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FDA Approves Abuse-Resistant Extended-Release Hydrocodone

THURSDAY, Nov. 20, 2014 (HealthDay News) -- The U.S. Food and Drug Administration has approved Hysingla ER (hydrocodone bitartrate), an abuse-resistant, extended-release form of hydrocodone.

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Could Occupation Help Preserve the Aging Brain?

THURSDAY, Nov. 20, 2014 (HealthDay News) -- Jobs requiring intellectually challenging tasks may help preserve thinking skills and memory as workers age, according to a study published online Nov. 19 in Neurology.

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Telephone Reminder Intervention Ups Cardiovascular Rx Adherence

THURSDAY, Nov. 20, 2014 (HealthDay News) -- A low-cost telephone reminder intervention can improve adherence to cardiovascular disease medications, according to a study published online Nov. 16 in the American Journal of Managed Care.

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U.S. Seniors' Health Poorest, Global Survey Shows

THURSDAY, Nov. 20, 2014 (HealthDay News) -- Seniors in America have more chronic health problems and take more medications than seniors in 10 other industrialized countries do, according to a new global survey. The United States also stood out among the 11 nations surveyed by The Commonwealth Fund for having more seniors struggling to get and afford the health care they need.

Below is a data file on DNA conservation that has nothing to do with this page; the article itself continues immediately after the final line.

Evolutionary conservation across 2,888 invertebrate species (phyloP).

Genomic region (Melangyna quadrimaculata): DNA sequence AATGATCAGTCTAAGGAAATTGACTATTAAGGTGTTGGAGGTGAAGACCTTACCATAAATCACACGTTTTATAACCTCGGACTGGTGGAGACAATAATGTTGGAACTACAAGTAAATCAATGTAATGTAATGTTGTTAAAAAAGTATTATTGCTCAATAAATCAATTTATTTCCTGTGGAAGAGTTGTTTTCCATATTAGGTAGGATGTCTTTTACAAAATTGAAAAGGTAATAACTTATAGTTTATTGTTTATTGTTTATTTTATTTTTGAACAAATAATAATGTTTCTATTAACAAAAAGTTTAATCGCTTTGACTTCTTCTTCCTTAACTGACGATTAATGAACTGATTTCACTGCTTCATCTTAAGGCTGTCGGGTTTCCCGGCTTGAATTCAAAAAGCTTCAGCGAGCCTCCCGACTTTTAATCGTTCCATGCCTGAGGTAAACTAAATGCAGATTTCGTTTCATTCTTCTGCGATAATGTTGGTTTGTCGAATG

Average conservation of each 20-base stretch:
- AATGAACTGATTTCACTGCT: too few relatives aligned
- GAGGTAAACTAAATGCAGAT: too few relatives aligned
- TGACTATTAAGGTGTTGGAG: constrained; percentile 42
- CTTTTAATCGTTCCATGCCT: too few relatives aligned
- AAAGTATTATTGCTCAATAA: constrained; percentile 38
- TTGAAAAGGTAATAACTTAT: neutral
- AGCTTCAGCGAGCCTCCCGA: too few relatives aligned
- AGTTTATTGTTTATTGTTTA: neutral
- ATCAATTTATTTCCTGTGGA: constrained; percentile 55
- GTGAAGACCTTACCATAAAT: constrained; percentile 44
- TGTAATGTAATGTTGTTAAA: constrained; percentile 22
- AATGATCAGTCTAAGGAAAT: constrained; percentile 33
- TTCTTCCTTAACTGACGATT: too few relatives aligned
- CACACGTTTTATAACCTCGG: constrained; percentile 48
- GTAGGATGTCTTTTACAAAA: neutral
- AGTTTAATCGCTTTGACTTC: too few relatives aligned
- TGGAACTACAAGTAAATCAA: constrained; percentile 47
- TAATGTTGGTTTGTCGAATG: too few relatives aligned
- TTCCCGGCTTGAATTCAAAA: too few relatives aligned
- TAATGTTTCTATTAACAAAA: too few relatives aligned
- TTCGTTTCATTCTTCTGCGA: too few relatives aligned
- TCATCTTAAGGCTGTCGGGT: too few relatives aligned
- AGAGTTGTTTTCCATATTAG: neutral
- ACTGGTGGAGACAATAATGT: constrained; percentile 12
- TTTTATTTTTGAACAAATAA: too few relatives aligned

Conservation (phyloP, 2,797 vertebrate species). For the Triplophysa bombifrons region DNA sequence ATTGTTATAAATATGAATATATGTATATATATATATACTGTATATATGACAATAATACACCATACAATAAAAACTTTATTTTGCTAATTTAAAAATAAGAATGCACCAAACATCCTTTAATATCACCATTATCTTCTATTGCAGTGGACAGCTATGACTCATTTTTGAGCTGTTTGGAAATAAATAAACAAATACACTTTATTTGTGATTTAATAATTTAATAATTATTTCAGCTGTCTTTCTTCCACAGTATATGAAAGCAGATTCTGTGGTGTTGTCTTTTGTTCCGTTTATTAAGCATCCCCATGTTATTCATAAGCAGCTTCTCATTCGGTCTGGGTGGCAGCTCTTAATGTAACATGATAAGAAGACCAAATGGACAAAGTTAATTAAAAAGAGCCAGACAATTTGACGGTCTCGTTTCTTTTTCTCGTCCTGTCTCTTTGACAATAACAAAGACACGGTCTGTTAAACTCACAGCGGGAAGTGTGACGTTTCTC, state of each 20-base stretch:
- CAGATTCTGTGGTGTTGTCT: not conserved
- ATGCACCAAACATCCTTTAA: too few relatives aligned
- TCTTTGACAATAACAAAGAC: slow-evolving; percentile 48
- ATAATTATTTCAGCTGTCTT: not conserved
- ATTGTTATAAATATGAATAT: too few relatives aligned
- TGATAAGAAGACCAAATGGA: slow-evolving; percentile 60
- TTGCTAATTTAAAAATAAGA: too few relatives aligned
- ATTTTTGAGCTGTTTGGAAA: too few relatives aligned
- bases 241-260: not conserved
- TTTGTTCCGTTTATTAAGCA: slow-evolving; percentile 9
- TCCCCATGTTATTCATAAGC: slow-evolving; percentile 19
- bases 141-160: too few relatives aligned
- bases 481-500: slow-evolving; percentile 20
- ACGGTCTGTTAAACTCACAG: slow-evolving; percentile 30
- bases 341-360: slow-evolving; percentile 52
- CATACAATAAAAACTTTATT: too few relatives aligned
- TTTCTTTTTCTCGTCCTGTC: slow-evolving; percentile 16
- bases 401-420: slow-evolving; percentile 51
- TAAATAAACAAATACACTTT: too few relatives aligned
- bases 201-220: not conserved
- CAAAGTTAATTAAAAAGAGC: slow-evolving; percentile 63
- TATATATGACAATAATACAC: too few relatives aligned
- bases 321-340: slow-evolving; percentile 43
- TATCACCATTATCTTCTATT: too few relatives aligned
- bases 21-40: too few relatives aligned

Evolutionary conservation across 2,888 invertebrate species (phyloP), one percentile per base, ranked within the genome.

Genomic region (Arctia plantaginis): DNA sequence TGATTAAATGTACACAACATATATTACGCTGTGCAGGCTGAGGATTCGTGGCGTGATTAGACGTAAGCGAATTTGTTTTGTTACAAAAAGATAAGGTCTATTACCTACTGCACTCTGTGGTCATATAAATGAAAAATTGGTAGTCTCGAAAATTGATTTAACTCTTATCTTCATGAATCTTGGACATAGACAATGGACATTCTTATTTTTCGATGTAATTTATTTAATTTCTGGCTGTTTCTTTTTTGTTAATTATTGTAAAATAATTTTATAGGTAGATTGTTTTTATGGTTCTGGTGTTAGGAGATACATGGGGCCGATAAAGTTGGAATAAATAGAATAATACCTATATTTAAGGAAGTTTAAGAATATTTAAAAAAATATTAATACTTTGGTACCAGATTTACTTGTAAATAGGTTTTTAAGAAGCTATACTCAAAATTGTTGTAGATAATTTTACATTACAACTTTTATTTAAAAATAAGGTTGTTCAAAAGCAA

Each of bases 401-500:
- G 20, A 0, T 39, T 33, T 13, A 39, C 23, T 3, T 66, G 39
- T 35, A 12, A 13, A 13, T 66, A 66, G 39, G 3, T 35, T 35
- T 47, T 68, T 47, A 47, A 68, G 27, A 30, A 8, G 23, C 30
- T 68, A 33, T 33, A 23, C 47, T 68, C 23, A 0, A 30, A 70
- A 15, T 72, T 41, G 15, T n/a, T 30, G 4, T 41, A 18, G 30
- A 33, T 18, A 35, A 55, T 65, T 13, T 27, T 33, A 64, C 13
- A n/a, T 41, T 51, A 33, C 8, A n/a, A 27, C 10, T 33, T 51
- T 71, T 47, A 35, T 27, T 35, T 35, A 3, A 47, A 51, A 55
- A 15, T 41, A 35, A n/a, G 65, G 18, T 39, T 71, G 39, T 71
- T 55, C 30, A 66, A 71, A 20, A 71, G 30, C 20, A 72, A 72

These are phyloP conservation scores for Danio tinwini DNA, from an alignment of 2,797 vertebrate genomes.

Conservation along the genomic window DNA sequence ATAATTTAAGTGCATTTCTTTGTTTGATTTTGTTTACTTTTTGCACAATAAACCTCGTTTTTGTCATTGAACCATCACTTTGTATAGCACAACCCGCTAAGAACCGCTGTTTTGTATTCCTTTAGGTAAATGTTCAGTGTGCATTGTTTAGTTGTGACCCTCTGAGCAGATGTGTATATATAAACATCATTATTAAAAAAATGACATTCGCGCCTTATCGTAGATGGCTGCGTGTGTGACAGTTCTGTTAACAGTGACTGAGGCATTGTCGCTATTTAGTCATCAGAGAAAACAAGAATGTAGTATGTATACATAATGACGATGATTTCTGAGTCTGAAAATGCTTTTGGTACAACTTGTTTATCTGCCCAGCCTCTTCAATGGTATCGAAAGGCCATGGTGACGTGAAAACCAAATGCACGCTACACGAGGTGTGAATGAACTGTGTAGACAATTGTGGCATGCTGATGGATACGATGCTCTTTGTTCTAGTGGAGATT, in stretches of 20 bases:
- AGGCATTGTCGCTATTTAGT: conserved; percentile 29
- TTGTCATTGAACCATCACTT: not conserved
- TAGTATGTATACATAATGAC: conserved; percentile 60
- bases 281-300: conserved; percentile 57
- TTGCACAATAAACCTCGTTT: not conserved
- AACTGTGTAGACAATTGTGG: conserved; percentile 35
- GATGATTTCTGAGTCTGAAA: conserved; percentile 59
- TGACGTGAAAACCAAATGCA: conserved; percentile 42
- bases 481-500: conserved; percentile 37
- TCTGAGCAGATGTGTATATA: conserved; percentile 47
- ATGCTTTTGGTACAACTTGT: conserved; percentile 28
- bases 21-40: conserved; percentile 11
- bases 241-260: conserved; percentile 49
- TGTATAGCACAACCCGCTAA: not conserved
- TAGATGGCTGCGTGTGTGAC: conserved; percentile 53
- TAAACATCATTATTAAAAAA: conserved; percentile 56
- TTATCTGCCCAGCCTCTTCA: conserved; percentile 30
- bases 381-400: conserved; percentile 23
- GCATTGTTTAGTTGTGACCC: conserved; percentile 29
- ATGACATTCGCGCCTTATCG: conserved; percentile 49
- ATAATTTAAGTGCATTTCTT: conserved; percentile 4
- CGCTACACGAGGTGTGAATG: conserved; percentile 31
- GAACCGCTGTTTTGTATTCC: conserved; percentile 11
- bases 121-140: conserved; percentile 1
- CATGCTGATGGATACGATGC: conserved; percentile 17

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Sickle Cell Trait Tied to Increased Pulmonary Embolism Risk

THURSDAY, Nov. 20, 2014 (HealthDay News) -- For African-Americans, sickle cell trait is associated with an increased risk of pulmonary embolism, but not deep vein thrombosis, according to a study published online Nov. 13 in the Journal of Thrombosis and Haemostasis.

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CDC: Fewer Infants Dying Than Before

WEDNESDAY, Nov. 19, 2014 (HealthDay News) -- More babies are being born at full term, resulting in fewer infant deaths, according to a November data brief published by the U.S. Centers for Disease Control and Prevention's National Center for Health Statistics (NCHS). However, the number of fetal deaths -- defined in this report as deaths of fetuses at 20 weeks' gestation or later -- stayed about the same from 2006 through 2012.

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Mortality Up for Long-Term Opioid Users With Chronic Pain

WEDNESDAY, Nov. 19, 2014 (HealthDay News) -- For adults with chronic noncancer pain, mortality is increased for long-term opioid users, with a smaller increase seen for short-term opioid users and for nonusers versus those without chronic pain, according to a study published in the November issue of PAIN.

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Malpractice Premiums Vary With Work Hours, Practice Size

WEDNESDAY, Nov. 19, 2014 (HealthDay News) -- There have been significant fluctuations in medical malpractice premiums, based on doctor's age, location, workload, and practice size, according to a report published Nov. 6 in Medical Economics.

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Telephone Support Intervention Beneficial for BRCA Carriers